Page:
Checking in on two practically perfect pitching prospects, several seasons on.
On the night that Homer Bailey pitched his second career no-hitter, fanning nine Giants against only one walk, Phil Hughes was also in action. Hughes had a good outing, but hardly a historic one: he threw seven innings of one-run ball against the Twins, striking out three and walking two. Bailey’s start was the one that led SporsCenter, but it’s appropriate that the pair’s spots in their respective rotations were synched.
Bailey and Hughes have been linked for a long time. Both were hard-throwing, right-handed high schoolers selected in the first round of the 2004 draft. Hughes stands 6’5”; Bailey stands 6’4.” Hughes is less than two months younger. On our list of the top 100 prospects of 2007, Hughes placed second and Bailey ranked fourth, which made comparisons between them inevitable. Just breathe in the August, 2006-ness of this excerpt from Future Shock:
A closer look at the impending free agents who have the most riding on a return to form or a return to health in 2013.
Before last season, no one would have predicted that fragile White Sox starter Jake Peavy would earn a bigger contract at the end of the year than Angels workhorse Dan Haren. Peavy, entering his age-31 season, was coming off three injury-plagued and ineffective seasons in which he’d thrown a combined 320 1/3 innings with an above-league average ERA; Haren, also entering his age-31 season, was coming off his seventh consecutive 200-plus-inning campaign, having led the AL in starts and strikeout-to-walk ratio and finished seventh in Cy Young voting the season before.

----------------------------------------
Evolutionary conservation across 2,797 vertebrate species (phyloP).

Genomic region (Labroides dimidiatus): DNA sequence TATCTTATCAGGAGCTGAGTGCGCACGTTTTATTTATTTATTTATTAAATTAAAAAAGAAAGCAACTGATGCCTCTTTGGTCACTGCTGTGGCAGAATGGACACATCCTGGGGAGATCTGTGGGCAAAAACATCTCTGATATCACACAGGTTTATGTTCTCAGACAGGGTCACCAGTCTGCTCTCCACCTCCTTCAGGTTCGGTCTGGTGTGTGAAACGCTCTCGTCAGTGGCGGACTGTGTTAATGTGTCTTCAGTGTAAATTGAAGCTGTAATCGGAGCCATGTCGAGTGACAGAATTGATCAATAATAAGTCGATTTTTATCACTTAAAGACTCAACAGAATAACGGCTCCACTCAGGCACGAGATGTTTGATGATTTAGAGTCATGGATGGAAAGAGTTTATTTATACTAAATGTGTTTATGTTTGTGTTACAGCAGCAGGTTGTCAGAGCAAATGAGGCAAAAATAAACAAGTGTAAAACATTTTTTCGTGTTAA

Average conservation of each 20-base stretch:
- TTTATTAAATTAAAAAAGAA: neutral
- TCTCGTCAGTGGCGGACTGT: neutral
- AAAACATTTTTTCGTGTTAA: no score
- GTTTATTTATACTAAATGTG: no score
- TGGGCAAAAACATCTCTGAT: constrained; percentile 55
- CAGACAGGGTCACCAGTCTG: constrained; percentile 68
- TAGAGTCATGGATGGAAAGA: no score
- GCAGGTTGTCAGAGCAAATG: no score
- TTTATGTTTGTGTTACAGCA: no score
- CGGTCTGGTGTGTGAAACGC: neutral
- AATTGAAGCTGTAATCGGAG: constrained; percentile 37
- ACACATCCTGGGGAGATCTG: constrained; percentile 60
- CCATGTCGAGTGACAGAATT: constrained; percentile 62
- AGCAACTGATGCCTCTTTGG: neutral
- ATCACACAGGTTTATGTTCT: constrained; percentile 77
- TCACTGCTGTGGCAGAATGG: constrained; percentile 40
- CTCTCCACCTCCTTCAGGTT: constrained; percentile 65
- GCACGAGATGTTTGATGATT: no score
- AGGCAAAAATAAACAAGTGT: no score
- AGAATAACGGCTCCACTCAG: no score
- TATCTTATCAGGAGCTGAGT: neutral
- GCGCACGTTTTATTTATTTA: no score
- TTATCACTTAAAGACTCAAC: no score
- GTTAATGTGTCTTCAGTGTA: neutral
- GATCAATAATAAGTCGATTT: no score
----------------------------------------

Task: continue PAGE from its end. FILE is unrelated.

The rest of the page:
But 2012 proved pivotal in determining the size of the contract that each impending free agent could command. Peavy picked the perfect time to find his form, avoiding the DL, topping 200 innings, and making the All-Star team for the first time since 2007. Haren had back problems and saw his sinker lose speed and his stats decline across the board. As a reward for his resurgence, Peavy got a two-year, $29 million extension from the Sox, while Haren had to settle for a one-year deal with the Nats at a slightly lower annual value.
PECOTA strongly favors the Yankees to put this series away. But Joe Saunders has upended PECOTA before, and recently.
Game Three was about Joe Girardi’s decision to pinch-hit Raul Ibanez, and Ibanez’s story was this: three pitches seen, two home runs hit, one victory delivered. The Yankees are a win away from bouncing the Orioles and advancing to the ALCS. Will they wrap up the series tonight? Here are the PECOTA odds and projected starting lineups for Game Four:
Hughes, Hutchison, and Leake bring the VP jelly to BP this week.
With a big wave of interleague on the horizon, pitcher values vary in a way we haven’t seen yet this year as they face new teams in new venues. For example, the Angels and Athletics have featured some useful starting pitchers this year, the former more so than the latter, but as they each head into Coors Field to face the Rockies over the next week, there could be some trouble on the horizon. This could be especially problemsome for Ervin Santana, Bartolo Colon, and Tom Milone given their home run rates.